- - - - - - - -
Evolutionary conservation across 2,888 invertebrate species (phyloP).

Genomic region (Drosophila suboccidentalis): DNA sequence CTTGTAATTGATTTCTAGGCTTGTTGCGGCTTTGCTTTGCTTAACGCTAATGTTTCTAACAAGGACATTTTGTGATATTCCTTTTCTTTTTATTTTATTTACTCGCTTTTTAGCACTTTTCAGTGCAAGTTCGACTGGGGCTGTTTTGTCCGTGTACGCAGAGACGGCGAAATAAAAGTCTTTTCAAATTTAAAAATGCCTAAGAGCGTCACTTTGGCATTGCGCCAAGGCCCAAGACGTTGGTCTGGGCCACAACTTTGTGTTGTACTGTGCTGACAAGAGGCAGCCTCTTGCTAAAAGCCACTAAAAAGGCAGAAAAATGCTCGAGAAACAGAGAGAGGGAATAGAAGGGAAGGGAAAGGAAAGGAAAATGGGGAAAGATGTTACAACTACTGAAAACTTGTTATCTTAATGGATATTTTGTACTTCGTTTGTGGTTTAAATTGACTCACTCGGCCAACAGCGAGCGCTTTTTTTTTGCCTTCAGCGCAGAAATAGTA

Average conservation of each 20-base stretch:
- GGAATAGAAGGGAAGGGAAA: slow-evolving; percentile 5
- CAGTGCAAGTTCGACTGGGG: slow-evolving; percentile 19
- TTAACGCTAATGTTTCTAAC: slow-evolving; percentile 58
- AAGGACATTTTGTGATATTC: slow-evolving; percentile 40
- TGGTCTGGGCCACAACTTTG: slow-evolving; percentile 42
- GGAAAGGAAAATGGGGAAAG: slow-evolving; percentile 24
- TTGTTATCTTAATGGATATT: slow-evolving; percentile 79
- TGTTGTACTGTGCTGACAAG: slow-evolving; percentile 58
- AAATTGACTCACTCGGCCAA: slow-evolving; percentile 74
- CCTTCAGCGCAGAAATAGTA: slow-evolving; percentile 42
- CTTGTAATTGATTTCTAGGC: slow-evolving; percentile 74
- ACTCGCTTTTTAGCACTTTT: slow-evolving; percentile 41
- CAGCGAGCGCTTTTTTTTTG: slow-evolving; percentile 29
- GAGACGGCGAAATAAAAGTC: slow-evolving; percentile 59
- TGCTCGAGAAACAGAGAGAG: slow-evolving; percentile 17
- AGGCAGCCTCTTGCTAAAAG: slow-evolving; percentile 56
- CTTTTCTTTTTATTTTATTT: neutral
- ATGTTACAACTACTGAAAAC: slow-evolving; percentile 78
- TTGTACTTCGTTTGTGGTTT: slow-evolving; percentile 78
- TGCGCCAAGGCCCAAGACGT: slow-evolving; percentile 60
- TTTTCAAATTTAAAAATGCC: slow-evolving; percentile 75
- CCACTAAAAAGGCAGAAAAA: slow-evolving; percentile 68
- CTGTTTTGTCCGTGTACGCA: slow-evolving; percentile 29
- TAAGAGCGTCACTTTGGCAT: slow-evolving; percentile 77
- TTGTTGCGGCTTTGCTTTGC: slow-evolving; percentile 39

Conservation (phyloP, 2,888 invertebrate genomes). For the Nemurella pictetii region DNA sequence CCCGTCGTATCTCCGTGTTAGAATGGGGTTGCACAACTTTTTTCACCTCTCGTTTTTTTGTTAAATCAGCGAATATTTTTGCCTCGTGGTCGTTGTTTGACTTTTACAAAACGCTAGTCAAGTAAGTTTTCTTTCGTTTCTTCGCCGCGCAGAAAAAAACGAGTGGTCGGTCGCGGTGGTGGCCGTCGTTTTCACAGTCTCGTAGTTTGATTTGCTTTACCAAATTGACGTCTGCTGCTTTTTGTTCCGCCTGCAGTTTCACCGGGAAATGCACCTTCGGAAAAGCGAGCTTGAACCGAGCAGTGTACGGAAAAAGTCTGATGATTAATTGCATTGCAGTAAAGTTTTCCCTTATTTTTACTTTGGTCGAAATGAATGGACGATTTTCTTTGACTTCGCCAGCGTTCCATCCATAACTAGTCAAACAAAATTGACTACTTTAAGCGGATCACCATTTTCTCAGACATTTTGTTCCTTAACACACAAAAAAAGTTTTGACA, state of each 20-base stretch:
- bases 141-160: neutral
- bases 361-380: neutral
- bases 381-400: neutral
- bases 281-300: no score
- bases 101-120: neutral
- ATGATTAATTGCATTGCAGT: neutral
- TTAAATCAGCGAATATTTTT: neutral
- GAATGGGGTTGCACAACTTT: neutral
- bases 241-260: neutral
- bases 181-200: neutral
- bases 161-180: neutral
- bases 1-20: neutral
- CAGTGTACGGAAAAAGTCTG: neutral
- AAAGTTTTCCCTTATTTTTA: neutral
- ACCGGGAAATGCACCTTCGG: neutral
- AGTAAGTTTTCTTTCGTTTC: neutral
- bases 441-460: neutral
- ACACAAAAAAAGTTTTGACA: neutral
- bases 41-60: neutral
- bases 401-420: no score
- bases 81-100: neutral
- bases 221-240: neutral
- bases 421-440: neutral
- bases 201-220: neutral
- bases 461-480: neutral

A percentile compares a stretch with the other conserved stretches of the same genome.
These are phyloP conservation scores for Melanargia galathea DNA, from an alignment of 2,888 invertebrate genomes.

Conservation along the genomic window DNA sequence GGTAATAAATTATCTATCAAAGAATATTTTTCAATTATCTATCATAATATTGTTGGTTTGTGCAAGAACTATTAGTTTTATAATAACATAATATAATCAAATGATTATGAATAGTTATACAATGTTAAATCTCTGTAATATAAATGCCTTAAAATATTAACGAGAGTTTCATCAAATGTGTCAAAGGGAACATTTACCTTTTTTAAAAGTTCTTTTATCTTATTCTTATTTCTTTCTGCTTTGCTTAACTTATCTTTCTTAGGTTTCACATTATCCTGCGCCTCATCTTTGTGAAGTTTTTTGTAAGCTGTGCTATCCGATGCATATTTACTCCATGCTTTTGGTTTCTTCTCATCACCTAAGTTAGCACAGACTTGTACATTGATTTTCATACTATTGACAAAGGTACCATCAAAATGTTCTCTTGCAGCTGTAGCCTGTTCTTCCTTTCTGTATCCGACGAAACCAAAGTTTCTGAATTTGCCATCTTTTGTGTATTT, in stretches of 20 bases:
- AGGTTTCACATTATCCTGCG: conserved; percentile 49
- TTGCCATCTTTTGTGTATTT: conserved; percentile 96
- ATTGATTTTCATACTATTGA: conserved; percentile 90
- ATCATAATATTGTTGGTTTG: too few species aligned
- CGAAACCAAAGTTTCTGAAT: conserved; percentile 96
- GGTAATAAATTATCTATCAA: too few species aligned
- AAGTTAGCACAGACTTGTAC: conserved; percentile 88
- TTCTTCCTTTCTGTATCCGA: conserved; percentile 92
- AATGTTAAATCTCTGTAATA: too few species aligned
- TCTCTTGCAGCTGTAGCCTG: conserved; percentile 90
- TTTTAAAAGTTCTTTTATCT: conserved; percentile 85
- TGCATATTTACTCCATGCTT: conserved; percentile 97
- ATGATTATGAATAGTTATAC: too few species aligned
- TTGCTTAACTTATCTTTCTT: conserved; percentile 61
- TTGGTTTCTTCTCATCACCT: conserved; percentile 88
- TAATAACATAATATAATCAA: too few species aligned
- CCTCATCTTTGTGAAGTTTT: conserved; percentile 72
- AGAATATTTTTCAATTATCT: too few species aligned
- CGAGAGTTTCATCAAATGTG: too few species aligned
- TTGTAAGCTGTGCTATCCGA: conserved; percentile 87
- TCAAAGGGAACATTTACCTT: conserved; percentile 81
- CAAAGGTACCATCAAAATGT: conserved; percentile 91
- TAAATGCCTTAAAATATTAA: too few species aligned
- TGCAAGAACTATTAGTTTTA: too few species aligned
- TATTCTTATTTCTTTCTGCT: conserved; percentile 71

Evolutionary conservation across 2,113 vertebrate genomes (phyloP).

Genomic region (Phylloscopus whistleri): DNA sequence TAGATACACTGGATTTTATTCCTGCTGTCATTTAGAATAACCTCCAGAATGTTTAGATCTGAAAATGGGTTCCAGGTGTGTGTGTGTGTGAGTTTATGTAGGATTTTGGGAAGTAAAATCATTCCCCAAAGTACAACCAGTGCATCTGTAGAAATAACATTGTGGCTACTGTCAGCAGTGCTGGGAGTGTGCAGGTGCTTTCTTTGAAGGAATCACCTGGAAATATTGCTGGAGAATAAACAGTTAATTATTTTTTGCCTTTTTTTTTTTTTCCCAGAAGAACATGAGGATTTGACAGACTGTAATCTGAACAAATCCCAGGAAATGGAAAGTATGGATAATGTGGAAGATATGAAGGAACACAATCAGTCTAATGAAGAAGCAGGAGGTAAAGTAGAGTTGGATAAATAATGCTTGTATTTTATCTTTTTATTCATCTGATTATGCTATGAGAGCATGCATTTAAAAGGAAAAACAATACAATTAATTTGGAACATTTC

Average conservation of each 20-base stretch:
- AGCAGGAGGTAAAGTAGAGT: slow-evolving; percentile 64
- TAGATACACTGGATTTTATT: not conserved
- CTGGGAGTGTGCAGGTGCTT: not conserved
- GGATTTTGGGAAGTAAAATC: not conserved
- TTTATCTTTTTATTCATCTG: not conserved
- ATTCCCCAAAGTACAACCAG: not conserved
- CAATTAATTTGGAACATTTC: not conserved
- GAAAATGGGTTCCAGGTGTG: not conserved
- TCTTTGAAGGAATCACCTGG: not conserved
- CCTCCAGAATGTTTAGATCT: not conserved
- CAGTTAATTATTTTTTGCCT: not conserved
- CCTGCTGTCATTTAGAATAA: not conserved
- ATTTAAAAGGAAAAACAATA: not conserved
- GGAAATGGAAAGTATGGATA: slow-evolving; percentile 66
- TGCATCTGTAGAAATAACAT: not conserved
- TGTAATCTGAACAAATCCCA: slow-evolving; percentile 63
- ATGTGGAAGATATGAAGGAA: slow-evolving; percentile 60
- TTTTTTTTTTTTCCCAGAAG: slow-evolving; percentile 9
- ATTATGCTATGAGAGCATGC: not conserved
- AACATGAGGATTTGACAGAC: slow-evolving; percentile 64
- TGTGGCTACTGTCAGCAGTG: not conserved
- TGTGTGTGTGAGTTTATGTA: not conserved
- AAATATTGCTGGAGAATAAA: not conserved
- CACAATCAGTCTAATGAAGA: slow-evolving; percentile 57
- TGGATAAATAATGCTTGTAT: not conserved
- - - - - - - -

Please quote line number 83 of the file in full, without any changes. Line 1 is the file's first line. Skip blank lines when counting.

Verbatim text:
Evolutionary conservation across 2,113 vertebrate genomes (phyloP).